K-TOWN'92 offers endless research possibilities, but teachers need to be careful to provide students with specific tasks so that they don't get overwhelmed. Below are some suggestions:
- Cooperative groups: Assign cooperative groups of students a specific category (1992 archival, 2017 archival, 1992 interviews, 2017 interviews, or 1992 news) of videos to research. Each group can select three video clips that represent a different perspective and create a presentation that shares the different stories. Alternatively, groups could create triple Venn diagrams explaining the similarities and differences between the three video clips.
- Pairs: Assign each pair of students one of the 17 events from the map timeline. Encourage students to research that specific event, focusing on causes and effects. Provide each student with a hard-copy map of Los Angeles that includes the locations of the 17 events. After their research, allow students time to meet with other pairs and exchange findings.
- Individuals: For an individual learning activity, students can create a double-entry journal where they choose three to five quotes from different video clips that are meaningful to them. To assess change and continuity over time, you can ask students to find two quotes from 1992 and two quotes from 2017.
- Primary source analysis: Students can analyze a video clip using APPARTS (Author, Place & Time, Prior Knowledge, Audience, Reason, Theme or Main Idea, and Significance) or SOAPSTone (Speaker, Occasion, Audience, Purpose, Subject, Tone).
K-TOWN'92 is a website that uses video clips of media footage and interviews to bring new perspectives to the 1992 riots in Los Angeles. The website greets visitors with a short, captivating video trailer that culminates with the compelling question, "Who gets to tell the story?" In K-TOWN'92, the story is a culmination of many perspectives: Asian-Americans, African-Americans, journalists, Hispanics, perpetrators and victims of violence, and others who were directly involved in or affected by the riots. The videos are either from 1992 or 2017, which lets the viewer look on as the interviewees look back. Due to the sheer number of video clips available, it can be challenging to find something specific; it's much easier to just let go and see where the experience leads. There's some graphic content in some videos, so let your students know beforehand.
An essential feature of K-TOWN'92 is the Map, which plots out 17 important events surrounding the 1992 riots on a map of LA. If students get lost within the layers of footage, this map will provide some context. They can click on each event's number or click "next" to read a brief description of each event, along with the location name, and for some events, a photo. It's important to note that some photos are graphic or depict violence. The third main menu option is the About section, which offers a summary paragraph about the "multicultural riots" as well as short bios for the interviewees and contact information for the site.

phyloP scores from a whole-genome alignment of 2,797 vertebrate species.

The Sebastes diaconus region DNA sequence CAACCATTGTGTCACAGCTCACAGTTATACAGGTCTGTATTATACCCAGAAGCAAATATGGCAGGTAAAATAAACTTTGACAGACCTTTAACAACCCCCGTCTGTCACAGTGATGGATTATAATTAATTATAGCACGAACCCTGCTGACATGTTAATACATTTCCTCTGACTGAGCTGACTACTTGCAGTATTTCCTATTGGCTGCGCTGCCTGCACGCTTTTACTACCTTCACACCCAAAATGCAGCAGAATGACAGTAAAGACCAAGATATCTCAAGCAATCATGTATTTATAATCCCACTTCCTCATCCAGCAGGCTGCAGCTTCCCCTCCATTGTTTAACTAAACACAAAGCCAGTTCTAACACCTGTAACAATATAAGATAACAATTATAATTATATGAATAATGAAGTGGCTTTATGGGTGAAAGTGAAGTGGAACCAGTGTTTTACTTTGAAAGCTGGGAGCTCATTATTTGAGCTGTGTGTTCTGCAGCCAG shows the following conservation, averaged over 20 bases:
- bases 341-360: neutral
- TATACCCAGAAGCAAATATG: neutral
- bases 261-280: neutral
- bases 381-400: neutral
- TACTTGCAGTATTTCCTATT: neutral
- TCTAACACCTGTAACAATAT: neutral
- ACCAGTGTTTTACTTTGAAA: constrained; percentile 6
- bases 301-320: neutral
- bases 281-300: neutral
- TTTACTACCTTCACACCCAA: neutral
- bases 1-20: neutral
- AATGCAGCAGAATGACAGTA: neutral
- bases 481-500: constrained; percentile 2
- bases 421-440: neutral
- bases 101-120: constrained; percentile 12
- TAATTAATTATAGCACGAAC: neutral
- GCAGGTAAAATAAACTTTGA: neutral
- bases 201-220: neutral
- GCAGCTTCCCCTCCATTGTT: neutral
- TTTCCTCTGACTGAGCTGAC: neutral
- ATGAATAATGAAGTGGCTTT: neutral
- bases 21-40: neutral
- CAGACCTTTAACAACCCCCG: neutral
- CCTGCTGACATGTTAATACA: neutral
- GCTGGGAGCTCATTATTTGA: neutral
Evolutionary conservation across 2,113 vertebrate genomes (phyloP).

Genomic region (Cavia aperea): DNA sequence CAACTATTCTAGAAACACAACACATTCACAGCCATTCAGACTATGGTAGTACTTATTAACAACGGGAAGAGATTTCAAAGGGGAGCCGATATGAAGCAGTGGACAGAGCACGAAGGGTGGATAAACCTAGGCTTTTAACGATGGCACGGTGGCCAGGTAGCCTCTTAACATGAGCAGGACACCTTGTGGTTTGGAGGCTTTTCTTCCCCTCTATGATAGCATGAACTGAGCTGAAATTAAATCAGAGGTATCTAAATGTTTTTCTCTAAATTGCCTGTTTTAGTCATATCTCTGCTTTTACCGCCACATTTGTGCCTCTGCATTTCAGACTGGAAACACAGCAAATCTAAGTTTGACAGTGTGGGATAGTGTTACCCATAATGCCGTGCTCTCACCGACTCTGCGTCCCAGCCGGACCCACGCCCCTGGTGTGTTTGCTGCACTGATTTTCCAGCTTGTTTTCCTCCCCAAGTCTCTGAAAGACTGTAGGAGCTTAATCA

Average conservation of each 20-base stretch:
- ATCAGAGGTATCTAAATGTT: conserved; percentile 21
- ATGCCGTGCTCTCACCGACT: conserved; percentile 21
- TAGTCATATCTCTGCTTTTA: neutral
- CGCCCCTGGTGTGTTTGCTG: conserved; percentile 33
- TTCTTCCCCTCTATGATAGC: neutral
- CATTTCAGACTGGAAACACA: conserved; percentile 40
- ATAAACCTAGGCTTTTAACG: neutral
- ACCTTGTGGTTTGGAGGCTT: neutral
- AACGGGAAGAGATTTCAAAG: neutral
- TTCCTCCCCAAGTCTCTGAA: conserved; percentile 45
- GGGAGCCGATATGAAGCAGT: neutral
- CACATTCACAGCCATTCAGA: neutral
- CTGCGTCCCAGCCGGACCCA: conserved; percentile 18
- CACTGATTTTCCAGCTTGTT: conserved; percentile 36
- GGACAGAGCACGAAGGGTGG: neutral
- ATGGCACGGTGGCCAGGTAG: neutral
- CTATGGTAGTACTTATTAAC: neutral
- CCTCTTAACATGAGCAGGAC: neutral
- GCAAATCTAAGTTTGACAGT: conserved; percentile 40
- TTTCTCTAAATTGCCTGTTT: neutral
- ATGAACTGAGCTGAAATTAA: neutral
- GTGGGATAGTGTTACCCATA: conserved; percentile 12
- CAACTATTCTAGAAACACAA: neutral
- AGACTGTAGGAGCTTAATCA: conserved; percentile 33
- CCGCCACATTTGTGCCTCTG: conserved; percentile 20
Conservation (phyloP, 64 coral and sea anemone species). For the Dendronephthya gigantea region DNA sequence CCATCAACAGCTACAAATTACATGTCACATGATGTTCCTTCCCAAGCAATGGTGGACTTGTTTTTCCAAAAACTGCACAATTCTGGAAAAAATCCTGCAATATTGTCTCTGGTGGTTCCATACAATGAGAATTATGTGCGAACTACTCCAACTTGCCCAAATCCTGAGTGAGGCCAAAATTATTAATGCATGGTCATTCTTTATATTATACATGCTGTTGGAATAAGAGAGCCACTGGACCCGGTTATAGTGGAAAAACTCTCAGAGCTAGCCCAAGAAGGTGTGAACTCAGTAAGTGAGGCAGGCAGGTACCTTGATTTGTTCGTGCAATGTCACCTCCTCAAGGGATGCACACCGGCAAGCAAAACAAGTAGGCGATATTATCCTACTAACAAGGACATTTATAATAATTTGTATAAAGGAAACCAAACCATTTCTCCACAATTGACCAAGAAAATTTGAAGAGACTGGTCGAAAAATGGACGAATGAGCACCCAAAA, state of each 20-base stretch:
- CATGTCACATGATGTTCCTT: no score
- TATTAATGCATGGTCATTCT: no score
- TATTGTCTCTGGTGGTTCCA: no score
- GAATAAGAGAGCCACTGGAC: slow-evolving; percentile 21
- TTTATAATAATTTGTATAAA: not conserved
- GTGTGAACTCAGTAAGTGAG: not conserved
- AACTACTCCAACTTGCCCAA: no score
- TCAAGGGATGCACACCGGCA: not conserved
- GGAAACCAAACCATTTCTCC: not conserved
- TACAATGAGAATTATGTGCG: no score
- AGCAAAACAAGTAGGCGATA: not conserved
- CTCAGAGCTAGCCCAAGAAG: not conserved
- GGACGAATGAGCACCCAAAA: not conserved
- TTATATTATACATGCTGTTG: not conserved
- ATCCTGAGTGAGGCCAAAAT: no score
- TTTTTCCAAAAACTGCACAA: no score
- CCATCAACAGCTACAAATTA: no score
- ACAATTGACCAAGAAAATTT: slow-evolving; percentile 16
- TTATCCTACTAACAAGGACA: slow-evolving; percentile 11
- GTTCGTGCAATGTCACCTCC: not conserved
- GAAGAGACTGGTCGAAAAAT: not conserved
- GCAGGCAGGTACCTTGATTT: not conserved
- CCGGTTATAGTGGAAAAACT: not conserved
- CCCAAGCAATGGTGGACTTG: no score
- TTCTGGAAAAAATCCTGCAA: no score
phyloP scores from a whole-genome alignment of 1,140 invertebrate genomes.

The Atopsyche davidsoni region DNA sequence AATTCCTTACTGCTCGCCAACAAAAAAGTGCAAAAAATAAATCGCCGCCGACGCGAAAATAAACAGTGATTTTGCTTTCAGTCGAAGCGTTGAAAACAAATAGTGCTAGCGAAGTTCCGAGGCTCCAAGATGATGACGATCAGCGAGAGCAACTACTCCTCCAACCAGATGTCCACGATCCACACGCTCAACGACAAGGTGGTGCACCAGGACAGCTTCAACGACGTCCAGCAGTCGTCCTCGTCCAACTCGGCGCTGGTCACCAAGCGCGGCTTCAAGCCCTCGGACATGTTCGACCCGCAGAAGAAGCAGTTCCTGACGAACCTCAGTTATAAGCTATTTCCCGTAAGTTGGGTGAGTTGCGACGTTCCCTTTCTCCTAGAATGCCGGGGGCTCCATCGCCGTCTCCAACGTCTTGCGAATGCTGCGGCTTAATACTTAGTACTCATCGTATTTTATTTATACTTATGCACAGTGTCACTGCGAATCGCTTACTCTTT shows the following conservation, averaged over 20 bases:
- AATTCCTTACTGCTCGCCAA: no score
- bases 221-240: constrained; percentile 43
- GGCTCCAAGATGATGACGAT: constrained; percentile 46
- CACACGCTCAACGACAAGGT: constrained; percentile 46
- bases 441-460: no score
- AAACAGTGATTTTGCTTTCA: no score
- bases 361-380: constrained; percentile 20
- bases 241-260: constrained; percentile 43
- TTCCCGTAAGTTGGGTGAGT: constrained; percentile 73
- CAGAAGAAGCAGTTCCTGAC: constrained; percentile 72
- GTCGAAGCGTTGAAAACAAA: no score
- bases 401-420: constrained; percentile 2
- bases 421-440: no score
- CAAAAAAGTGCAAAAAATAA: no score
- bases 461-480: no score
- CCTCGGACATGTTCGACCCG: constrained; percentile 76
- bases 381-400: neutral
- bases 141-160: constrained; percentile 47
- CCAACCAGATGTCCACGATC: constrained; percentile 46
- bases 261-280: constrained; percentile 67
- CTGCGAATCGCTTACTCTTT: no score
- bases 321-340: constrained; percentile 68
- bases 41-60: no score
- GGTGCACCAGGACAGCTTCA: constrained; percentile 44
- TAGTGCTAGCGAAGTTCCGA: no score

K-TOWN'92 is a valuable resource for diving deeper into the social issues surrounding the 1992 LA riots, particularly race and social justice. The website puts students into the role of researcher, and what students find may surprise them. It's not the dominant narrative that they or their parents may be used to hearing, and that's the heart of the site: the untold stories. These are not neatly edited videos of historians recounting and analyzing events. Rather, there's a diverse array of raw footage, media coverage, and insightful interviews with people who experienced and felt the impacts of the '92 riots. This footage can clarify common misconceptions or generalizations without a teacher having to be preacher. Students will see and hear stories from people of various ethnicities, genders, and ages, both victims and perpetrators, and those seeking revenge and peace. They'll witness sites of destruction and repair, and hear from journalists and bystanders. The experience is totally open-ended, meaning there's no one way or wrong way to navigate the site. Wherever students click, they'll find the stories behind the story of the '92 riots. Because there are so many types of videos and views represented, each student can probably find at least one video that is personally relevant or interesting, but probably many more.
The chaotic layout of the video clips, however, can lead students to some wheel-spinning. There are hundreds of clips organized into only five columns (albeit with captions), so if students are intrigued by a particular perspective or idea, they may spend a lot of time scrolling to find connections. Moreover, without a solid lesson or specific assignment that grounds students in the dominant narratives, students might easily get distracted or not "get" the site. Engagement depends on students being drawn in by the clips themselves, since there are few opportunities for students to interact directly with the material other than clicking clips to view them. With some prep work by teachers, however, many high school-level courses -- from history to English to ethnic studies, from sociology to psychology -- can create insightful lessons using K-TOWN'92 as a resource.
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